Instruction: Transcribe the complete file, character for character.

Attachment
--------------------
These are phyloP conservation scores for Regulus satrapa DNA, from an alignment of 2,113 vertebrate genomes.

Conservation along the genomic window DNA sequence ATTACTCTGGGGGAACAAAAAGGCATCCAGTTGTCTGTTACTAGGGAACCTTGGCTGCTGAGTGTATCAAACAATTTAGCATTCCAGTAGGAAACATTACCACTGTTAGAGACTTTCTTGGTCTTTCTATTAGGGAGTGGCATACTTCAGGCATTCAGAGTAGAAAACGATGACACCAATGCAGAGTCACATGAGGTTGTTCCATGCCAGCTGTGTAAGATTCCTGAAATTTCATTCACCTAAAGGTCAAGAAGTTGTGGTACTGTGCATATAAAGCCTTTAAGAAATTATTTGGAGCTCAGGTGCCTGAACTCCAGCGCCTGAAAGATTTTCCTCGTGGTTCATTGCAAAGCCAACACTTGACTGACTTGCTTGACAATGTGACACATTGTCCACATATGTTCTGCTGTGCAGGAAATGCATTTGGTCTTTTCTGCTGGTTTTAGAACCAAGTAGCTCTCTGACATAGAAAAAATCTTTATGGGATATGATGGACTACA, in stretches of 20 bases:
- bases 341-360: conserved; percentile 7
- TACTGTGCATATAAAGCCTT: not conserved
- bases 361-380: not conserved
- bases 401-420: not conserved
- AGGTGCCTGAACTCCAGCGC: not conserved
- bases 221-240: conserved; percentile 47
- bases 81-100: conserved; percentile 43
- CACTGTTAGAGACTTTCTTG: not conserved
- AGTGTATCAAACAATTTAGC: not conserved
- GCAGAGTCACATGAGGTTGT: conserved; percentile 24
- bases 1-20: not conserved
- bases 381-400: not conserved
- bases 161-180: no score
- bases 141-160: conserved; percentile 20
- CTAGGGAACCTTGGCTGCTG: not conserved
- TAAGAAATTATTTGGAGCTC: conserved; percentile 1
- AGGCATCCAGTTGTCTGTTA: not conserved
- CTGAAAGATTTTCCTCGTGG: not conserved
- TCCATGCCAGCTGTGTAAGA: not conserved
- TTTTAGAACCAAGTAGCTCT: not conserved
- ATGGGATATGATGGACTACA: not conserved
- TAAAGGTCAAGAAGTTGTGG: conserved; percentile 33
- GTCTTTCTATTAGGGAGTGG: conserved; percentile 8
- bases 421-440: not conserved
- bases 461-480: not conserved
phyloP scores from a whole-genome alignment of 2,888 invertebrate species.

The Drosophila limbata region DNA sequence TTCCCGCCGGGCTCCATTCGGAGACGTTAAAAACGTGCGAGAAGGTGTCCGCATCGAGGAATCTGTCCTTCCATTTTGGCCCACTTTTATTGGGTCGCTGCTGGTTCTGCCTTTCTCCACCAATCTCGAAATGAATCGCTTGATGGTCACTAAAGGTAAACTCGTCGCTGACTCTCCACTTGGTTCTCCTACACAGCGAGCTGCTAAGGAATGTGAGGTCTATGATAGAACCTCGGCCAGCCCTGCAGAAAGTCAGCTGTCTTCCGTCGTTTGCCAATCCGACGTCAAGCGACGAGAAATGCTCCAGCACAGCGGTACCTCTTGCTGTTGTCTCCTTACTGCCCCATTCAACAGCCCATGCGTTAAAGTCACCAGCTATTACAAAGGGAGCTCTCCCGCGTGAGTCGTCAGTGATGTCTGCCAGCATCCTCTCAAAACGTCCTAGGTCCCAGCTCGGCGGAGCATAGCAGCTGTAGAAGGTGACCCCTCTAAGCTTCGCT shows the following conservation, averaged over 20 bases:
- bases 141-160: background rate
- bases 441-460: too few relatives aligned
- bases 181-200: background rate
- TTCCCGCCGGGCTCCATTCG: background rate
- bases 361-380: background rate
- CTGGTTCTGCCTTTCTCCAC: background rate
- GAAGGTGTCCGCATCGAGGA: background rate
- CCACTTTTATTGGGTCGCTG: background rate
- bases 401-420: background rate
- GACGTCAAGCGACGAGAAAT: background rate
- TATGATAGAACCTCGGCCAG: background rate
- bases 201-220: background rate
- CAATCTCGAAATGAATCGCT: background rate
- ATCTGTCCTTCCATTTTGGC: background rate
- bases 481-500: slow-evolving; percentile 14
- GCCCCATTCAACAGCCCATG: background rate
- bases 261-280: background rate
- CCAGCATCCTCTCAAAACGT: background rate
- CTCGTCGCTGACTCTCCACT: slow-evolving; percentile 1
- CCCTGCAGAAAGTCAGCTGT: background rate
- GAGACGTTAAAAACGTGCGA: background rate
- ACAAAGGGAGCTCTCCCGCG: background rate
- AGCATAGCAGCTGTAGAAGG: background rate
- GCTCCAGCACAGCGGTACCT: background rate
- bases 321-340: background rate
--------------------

These are phyloP conservation scores for Regulus satrapa DNA, from an alignment of 2,113 vertebrate genomes.

Conservation along the genomic window DNA sequence ATTACTCTGGGGGAACAAAAAGGCATCCAGTTGTCTGTTACTAGGGAACCTTGGCTGCTGAGTGTATCAAACAATTTAGCATTCCAGTAGGAAACATTACCACTGTTAGAGACTTTCTTGGTCTTTCTATTAGGGAGTGGCATACTTCAGGCATTCAGAGTAGAAAACGATGACACCAATGCAGAGTCACATGAGGTTGTTCCATGCCAGCTGTGTAAGATTCCTGAAATTTCATTCACCTAAAGGTCAAGAAGTTGTGGTACTGTGCATATAAAGCCTTTAAGAAATTATTTGGAGCTCAGGTGCCTGAACTCCAGCGCCTGAAAGATTTTCCTCGTGGTTCATTGCAAAGCCAACACTTGACTGACTTGCTTGACAATGTGACACATTGTCCACATATGTTCTGCTGTGCAGGAAATGCATTTGGTCTTTTCTGCTGGTTTTAGAACCAAGTAGCTCTCTGACATAGAAAAAATCTTTATGGGATATGATGGACTACA, in stretches of 20 bases:
- bases 341-360: conserved; percentile 7
- TACTGTGCATATAAAGCCTT: not conserved
- bases 361-380: not conserved
- bases 401-420: not conserved
- AGGTGCCTGAACTCCAGCGC: not conserved
- bases 221-240: conserved; percentile 47
- bases 81-100: conserved; percentile 43
- CACTGTTAGAGACTTTCTTG: not conserved
- AGTGTATCAAACAATTTAGC: not conserved
- GCAGAGTCACATGAGGTTGT: conserved; percentile 24
- bases 1-20: not conserved
- bases 381-400: not conserved
- bases 161-180: no score
- bases 141-160: conserved; percentile 20
- CTAGGGAACCTTGGCTGCTG: not conserved
- TAAGAAATTATTTGGAGCTC: conserved; percentile 1
- AGGCATCCAGTTGTCTGTTA: not conserved
- CTGAAAGATTTTCCTCGTGG: not conserved
- TCCATGCCAGCTGTGTAAGA: not conserved
- TTTTAGAACCAAGTAGCTCT: not conserved
- ATGGGATATGATGGACTACA: not conserved
- TAAAGGTCAAGAAGTTGTGG: conserved; percentile 33
- GTCTTTCTATTAGGGAGTGG: conserved; percentile 8
- bases 421-440: not conserved
- bases 461-480: not conserved
phyloP scores from a whole-genome alignment of 2,888 invertebrate species.

The Drosophila limbata region DNA sequence TTCCCGCCGGGCTCCATTCGGAGACGTTAAAAACGTGCGAGAAGGTGTCCGCATCGAGGAATCTGTCCTTCCATTTTGGCCCACTTTTATTGGGTCGCTGCTGGTTCTGCCTTTCTCCACCAATCTCGAAATGAATCGCTTGATGGTCACTAAAGGTAAACTCGTCGCTGACTCTCCACTTGGTTCTCCTACACAGCGAGCTGCTAAGGAATGTGAGGTCTATGATAGAACCTCGGCCAGCCCTGCAGAAAGTCAGCTGTCTTCCGTCGTTTGCCAATCCGACGTCAAGCGACGAGAAATGCTCCAGCACAGCGGTACCTCTTGCTGTTGTCTCCTTACTGCCCCATTCAACAGCCCATGCGTTAAAGTCACCAGCTATTACAAAGGGAGCTCTCCCGCGTGAGTCGTCAGTGATGTCTGCCAGCATCCTCTCAAAACGTCCTAGGTCCCAGCTCGGCGGAGCATAGCAGCTGTAGAAGGTGACCCCTCTAAGCTTCGCT shows the following conservation, averaged over 20 bases:
- bases 141-160: background rate
- bases 441-460: too few relatives aligned
- bases 181-200: background rate
- TTCCCGCCGGGCTCCATTCG: background rate
- bases 361-380: background rate
- CTGGTTCTGCCTTTCTCCAC: background rate
- GAAGGTGTCCGCATCGAGGA: background rate
- CCACTTTTATTGGGTCGCTG: background rate
- bases 401-420: background rate
- GACGTCAAGCGACGAGAAAT: background rate
- TATGATAGAACCTCGGCCAG: background rate
- bases 201-220: background rate
- CAATCTCGAAATGAATCGCT: background rate
- ATCTGTCCTTCCATTTTGGC: background rate
- bases 481-500: slow-evolving; percentile 14
- GCCCCATTCAACAGCCCATG: background rate
- bases 261-280: background rate
- CCAGCATCCTCTCAAAACGT: background rate
- CTCGTCGCTGACTCTCCACT: slow-evolving; percentile 1
- CCCTGCAGAAAGTCAGCTGT: background rate
- GAGACGTTAAAAACGTGCGA: background rate
- ACAAAGGGAGCTCTCCCGCG: background rate
- AGCATAGCAGCTGTAGAAGG: background rate
- GCTCCAGCACAGCGGTACCT: background rate
- bases 321-340: background rate